Babylonian Astronomy and Astrology
Today the Babylonians are perhaps best known for their astronomical observations, but astronomy and astrology played a subordinate role to mathematics for quite some time in Babylonian history. It was not until the end of the Kassite Dynasty when astronomy began to become the most important Babylonian science, which continued into the first millennium BC during the Neo-Babylonian Dynasty. It was then that Babylonian astronomers began mapping out constellations, dividing thirty-six into three circles represented by the gods Anu, Ellil, and Ea. 
Even more than mathematics, Babylonian astronomy represented the melding of science and religion. The planets were all associated with different deities and ziggurats in the city, and throughout all of Mesopotamia for that matter, served not only as temples, but also as scribal schools and celestial observatories.  Once the astronomers made their observations, they were able to develop calendars and make predictions for the good of the state.
The Babylonians were able to create calendars that were more accurate than those produced by their contemporaries because their calendrical observations were aided by advances in astronomy and math, which helped to iron out potential problems. For instance, the fact that connections between the day, month, and year could not be expressed in whole numbers was rectified by the Babylonians through their observations of the stars and use of math. They created a lunisolar calendar that was very adaptable, adding an extra month if needed to equalize the solar and lunar years. 
The astronomical observations the Babylonians made were later discovered by Jewish and Greek scholars, who used the knowledge to predict eclipses. The second century AD Alexandrian scientist, Ptolemy, and even the sixth century BC Greek philosopher and scientist Thales are believed to have accurately predicted eclipses based on Babylonian celestial observations. The Greeks truly were impressed with Babylonian astronomy, especially during the Hellenistic Period when the Greek Seleucids controlled Babylon and were able to translate many of the cuneiform Akkadian tablets into Greek. But the Greeks were most interested in a Babylonian science that is not considered so today – astrology.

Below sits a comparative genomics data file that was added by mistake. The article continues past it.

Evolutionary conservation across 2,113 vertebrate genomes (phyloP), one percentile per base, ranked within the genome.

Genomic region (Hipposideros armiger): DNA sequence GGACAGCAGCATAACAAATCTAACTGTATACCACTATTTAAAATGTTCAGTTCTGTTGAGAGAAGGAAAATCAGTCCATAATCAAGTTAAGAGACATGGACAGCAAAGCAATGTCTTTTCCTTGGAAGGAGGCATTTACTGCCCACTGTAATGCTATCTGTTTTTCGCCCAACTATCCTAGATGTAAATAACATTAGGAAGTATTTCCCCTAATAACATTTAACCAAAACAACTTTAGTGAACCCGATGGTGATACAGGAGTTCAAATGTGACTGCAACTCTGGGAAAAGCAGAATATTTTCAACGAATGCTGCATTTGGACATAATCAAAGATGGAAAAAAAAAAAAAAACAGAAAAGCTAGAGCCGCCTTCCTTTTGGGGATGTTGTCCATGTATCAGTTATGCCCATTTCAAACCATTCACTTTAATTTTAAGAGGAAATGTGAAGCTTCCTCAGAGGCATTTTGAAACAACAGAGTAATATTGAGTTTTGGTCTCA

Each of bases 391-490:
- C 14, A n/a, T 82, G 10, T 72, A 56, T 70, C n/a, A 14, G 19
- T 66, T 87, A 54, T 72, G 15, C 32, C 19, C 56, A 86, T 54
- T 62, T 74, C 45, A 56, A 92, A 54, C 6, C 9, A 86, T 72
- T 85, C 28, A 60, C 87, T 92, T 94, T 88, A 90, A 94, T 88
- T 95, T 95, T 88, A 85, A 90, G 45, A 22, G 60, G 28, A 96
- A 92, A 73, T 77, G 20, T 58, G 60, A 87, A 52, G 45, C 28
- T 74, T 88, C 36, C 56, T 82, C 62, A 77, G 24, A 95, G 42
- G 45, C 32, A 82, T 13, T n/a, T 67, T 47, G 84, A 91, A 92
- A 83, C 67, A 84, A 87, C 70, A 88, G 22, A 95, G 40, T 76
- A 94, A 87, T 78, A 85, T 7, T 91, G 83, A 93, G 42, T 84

It is important to remember that all forms of science were used for the king and state in ancient Babylon, which also included astrology. For the Babylonians, astrology consisted of making temporal predictions and decisions based on the movements of the celestial bodies. After observing the planets and stars, Babylonian scientists would suggest to the king such things as when and where to plant crops, when to pursue diplomacy, and when to go to war. Unlike today, astrology was never used for personal decisions, unless it had to do with the king, and was viewed as part of astronomy, not separate from it. 
There is a common misconception among many people in the modern world that scientific thought began with the ancient Greeks, but an examination reveals that true science was being practiced centuries earlier in the Mesopotamian city of Babylon, albeit with some fundamental differences. The ancient Babylonians were the first people to use fractions, make advanced astronomical observations, and create one of the most accurate calendars of the ancient world. Still, the science practiced in ancient Babylon had some fundamental differences from modern or even Greek practices. The Babylonians never abstracted their science: they never questioned the processes and did not develop theorems or proofs for the mathematical formulas. Whether it was done for agriculture, diplomacy, or warfare, all Babylonian science was done for the benefit of the state. Finally, science and religion were tightly intertwined in ancient Babylon. Astronomical observations were made by priests in religious temples to make predictions for the king and state, which were sanctioned by the Mesopotamian deities.
- Kuhrt, Amélie. The Ancient Near East: c. 3000-330 BC. (London: Routledge, 2010), p. 108
- Kuhrt, p. 109
- Soden, Wolfram von. The Ancient Orient: An Introduction to the Study of the Ancient Near East. Translated by Donald G. Schley. (Grand Rapids, Michigan: William B. Eerdmans, 1994), p. 180
- Pritchard, James B, ed. Ancient Near Eastern Texts Relating to the Old Testament. 3rd ed. (Princeton, New Jersey: Princeton University Press, 1992), p. 390
- Soden, p. 146
- Soden, p. 165
- Stolper, Matthew W. “Literary, Ritual, and Mathematical Texts.” In The Royal City of Susa: Ancient Near Eastern Treasures in the Louvre. Edited by Prudence O. Harper, Joan Aruz, and François Tallon. (New York: Metropolitan Museum of Art, 1993), pgs. 72
- Soden, pgs. 166-8
- Soden, p. 85
- Soden, p. 169
- Frankfort, Henri. The Art and Architecture of the Ancient Orient. (New Haven, Connecticut: Yale University Press, 1996), p. 20
- Soden, p. 171
- Soden, p. 170
- Sachs, A. “Babylonian Horoscopes.” Journal of Cuneiform Studies. 6 (1952) p. 50